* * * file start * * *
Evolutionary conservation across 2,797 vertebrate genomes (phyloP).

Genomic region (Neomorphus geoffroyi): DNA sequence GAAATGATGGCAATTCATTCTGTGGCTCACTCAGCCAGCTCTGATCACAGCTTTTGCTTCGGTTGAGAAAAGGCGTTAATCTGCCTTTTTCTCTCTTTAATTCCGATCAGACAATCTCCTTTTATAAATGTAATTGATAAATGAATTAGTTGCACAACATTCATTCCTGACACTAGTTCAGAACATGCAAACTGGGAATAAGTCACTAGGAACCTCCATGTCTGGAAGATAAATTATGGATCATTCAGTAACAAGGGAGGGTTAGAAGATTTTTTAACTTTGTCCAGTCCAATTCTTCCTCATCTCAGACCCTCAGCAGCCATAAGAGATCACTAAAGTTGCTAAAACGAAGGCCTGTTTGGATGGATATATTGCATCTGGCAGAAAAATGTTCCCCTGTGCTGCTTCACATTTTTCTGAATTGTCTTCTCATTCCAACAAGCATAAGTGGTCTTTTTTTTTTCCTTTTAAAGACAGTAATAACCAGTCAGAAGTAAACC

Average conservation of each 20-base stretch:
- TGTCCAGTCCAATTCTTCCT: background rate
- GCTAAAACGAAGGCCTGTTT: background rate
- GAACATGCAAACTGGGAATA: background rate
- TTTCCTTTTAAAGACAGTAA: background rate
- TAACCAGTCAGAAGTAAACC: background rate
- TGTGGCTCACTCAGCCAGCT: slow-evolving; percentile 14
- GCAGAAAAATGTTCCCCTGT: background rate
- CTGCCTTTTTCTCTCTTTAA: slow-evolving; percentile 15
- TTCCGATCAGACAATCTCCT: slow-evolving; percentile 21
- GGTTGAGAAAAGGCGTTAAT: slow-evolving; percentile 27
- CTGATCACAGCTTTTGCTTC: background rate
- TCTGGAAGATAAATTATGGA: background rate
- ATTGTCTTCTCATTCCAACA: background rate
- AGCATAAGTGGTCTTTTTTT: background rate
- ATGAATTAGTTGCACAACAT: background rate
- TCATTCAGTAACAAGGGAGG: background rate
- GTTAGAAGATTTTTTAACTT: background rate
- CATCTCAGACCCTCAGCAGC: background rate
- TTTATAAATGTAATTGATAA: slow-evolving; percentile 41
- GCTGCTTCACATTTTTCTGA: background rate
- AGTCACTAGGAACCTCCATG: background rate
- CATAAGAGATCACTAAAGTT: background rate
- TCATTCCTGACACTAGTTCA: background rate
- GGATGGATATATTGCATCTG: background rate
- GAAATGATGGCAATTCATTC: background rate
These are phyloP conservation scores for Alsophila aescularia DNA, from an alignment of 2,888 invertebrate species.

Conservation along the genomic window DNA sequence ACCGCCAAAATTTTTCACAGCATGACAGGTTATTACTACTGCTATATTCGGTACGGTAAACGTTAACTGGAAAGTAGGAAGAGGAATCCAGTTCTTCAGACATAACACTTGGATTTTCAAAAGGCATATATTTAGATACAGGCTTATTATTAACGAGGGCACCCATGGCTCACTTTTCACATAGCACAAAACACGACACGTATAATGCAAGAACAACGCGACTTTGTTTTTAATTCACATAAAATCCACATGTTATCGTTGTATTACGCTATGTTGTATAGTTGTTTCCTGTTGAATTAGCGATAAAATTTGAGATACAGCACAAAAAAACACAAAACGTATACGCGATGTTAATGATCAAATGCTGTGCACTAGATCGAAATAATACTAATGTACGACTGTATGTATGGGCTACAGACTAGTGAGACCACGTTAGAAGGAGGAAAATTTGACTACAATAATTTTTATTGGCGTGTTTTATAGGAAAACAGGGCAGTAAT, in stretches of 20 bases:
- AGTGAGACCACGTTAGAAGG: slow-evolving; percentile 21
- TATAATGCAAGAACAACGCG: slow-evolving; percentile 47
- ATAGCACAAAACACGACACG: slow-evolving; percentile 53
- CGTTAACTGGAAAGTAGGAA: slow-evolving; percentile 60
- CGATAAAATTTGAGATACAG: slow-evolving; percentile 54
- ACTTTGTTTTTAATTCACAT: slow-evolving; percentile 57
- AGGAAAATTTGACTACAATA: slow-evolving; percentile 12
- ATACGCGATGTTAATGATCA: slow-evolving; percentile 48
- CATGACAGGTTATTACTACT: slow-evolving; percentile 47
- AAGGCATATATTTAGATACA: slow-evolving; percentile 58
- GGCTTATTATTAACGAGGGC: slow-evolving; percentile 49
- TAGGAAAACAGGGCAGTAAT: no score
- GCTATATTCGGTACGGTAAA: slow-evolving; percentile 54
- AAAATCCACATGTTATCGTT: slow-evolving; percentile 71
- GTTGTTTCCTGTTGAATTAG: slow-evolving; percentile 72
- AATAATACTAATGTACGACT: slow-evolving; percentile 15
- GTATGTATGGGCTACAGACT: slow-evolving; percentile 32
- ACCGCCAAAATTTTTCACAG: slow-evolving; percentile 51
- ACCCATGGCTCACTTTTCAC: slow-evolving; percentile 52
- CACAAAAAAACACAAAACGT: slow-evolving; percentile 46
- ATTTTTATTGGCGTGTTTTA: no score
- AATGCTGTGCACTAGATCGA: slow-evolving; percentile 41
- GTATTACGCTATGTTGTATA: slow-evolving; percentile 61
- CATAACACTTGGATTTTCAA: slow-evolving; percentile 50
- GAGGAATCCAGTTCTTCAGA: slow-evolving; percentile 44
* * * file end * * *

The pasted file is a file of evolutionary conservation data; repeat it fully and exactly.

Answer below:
Evolutionary conservation across 2,797 vertebrate genomes (phyloP).

Genomic region (Neomorphus geoffroyi): DNA sequence GAAATGATGGCAATTCATTCTGTGGCTCACTCAGCCAGCTCTGATCACAGCTTTTGCTTCGGTTGAGAAAAGGCGTTAATCTGCCTTTTTCTCTCTTTAATTCCGATCAGACAATCTCCTTTTATAAATGTAATTGATAAATGAATTAGTTGCACAACATTCATTCCTGACACTAGTTCAGAACATGCAAACTGGGAATAAGTCACTAGGAACCTCCATGTCTGGAAGATAAATTATGGATCATTCAGTAACAAGGGAGGGTTAGAAGATTTTTTAACTTTGTCCAGTCCAATTCTTCCTCATCTCAGACCCTCAGCAGCCATAAGAGATCACTAAAGTTGCTAAAACGAAGGCCTGTTTGGATGGATATATTGCATCTGGCAGAAAAATGTTCCCCTGTGCTGCTTCACATTTTTCTGAATTGTCTTCTCATTCCAACAAGCATAAGTGGTCTTTTTTTTTTCCTTTTAAAGACAGTAATAACCAGTCAGAAGTAAACC

Average conservation of each 20-base stretch:
- TGTCCAGTCCAATTCTTCCT: background rate
- GCTAAAACGAAGGCCTGTTT: background rate
- GAACATGCAAACTGGGAATA: background rate
- TTTCCTTTTAAAGACAGTAA: background rate
- TAACCAGTCAGAAGTAAACC: background rate
- TGTGGCTCACTCAGCCAGCT: slow-evolving; percentile 14
- GCAGAAAAATGTTCCCCTGT: background rate
- CTGCCTTTTTCTCTCTTTAA: slow-evolving; percentile 15
- TTCCGATCAGACAATCTCCT: slow-evolving; percentile 21
- GGTTGAGAAAAGGCGTTAAT: slow-evolving; percentile 27
- CTGATCACAGCTTTTGCTTC: background rate
- TCTGGAAGATAAATTATGGA: background rate
- ATTGTCTTCTCATTCCAACA: background rate
- AGCATAAGTGGTCTTTTTTT: background rate
- ATGAATTAGTTGCACAACAT: background rate
- TCATTCAGTAACAAGGGAGG: background rate
- GTTAGAAGATTTTTTAACTT: background rate
- CATCTCAGACCCTCAGCAGC: background rate
- TTTATAAATGTAATTGATAA: slow-evolving; percentile 41
- GCTGCTTCACATTTTTCTGA: background rate
- AGTCACTAGGAACCTCCATG: background rate
- CATAAGAGATCACTAAAGTT: background rate
- TCATTCCTGACACTAGTTCA: background rate
- GGATGGATATATTGCATCTG: background rate
- GAAATGATGGCAATTCATTC: background rate
These are phyloP conservation scores for Alsophila aescularia DNA, from an alignment of 2,888 invertebrate species.

Conservation along the genomic window DNA sequence ACCGCCAAAATTTTTCACAGCATGACAGGTTATTACTACTGCTATATTCGGTACGGTAAACGTTAACTGGAAAGTAGGAAGAGGAATCCAGTTCTTCAGACATAACACTTGGATTTTCAAAAGGCATATATTTAGATACAGGCTTATTATTAACGAGGGCACCCATGGCTCACTTTTCACATAGCACAAAACACGACACGTATAATGCAAGAACAACGCGACTTTGTTTTTAATTCACATAAAATCCACATGTTATCGTTGTATTACGCTATGTTGTATAGTTGTTTCCTGTTGAATTAGCGATAAAATTTGAGATACAGCACAAAAAAACACAAAACGTATACGCGATGTTAATGATCAAATGCTGTGCACTAGATCGAAATAATACTAATGTACGACTGTATGTATGGGCTACAGACTAGTGAGACCACGTTAGAAGGAGGAAAATTTGACTACAATAATTTTTATTGGCGTGTTTTATAGGAAAACAGGGCAGTAAT, in stretches of 20 bases:
- AGTGAGACCACGTTAGAAGG: slow-evolving; percentile 21
- TATAATGCAAGAACAACGCG: slow-evolving; percentile 47
- ATAGCACAAAACACGACACG: slow-evolving; percentile 53
- CGTTAACTGGAAAGTAGGAA: slow-evolving; percentile 60
- CGATAAAATTTGAGATACAG: slow-evolving; percentile 54
- ACTTTGTTTTTAATTCACAT: slow-evolving; percentile 57
- AGGAAAATTTGACTACAATA: slow-evolving; percentile 12
- ATACGCGATGTTAATGATCA: slow-evolving; percentile 48
- CATGACAGGTTATTACTACT: slow-evolving; percentile 47
- AAGGCATATATTTAGATACA: slow-evolving; percentile 58
- GGCTTATTATTAACGAGGGC: slow-evolving; percentile 49
- TAGGAAAACAGGGCAGTAAT: no score
- GCTATATTCGGTACGGTAAA: slow-evolving; percentile 54
- AAAATCCACATGTTATCGTT: slow-evolving; percentile 71
- GTTGTTTCCTGTTGAATTAG: slow-evolving; percentile 72
- AATAATACTAATGTACGACT: slow-evolving; percentile 15
- GTATGTATGGGCTACAGACT: slow-evolving; percentile 32
- ACCGCCAAAATTTTTCACAG: slow-evolving; percentile 51
- ACCCATGGCTCACTTTTCAC: slow-evolving; percentile 52
- CACAAAAAAACACAAAACGT: slow-evolving; percentile 46
- ATTTTTATTGGCGTGTTTTA: no score
- AATGCTGTGCACTAGATCGA: slow-evolving; percentile 41
- GTATTACGCTATGTTGTATA: slow-evolving; percentile 61
- CATAACACTTGGATTTTCAA: slow-evolving; percentile 50
- GAGGAATCCAGTTCTTCAGA: slow-evolving; percentile 44